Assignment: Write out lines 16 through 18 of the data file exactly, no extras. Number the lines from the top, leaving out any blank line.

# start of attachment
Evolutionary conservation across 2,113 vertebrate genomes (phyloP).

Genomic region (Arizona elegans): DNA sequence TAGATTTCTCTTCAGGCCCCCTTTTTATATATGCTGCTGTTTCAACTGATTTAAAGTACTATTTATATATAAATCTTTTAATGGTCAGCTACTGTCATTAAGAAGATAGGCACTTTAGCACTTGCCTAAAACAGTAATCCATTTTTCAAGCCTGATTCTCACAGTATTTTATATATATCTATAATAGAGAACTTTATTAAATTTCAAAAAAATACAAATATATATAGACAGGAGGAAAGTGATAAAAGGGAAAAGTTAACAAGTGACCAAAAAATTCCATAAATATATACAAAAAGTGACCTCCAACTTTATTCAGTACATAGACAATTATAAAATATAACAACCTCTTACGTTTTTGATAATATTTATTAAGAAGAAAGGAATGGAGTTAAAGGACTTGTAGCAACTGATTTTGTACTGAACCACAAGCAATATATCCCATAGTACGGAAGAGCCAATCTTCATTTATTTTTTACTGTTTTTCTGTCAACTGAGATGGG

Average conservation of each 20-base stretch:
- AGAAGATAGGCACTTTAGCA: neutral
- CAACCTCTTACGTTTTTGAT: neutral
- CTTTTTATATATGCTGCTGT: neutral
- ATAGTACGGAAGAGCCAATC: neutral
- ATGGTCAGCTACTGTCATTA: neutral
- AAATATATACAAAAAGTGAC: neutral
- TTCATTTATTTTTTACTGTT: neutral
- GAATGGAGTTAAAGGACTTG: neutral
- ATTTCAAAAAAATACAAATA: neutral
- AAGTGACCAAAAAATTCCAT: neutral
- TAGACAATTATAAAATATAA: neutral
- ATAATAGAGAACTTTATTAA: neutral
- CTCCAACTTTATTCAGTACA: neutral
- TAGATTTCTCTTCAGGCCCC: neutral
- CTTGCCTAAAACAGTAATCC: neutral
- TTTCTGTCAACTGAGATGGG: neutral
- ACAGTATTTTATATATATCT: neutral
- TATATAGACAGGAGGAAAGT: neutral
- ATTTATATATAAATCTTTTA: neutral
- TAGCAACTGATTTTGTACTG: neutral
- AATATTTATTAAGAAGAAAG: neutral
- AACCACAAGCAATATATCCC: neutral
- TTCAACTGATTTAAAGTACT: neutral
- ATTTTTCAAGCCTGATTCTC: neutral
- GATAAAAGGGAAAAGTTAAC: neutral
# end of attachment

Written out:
- CTCCAACTTTATTCAGTACA: neutral
- TAGATTTCTCTTCAGGCCCC: neutral
- CTTGCCTAAAACAGTAATCC: neutral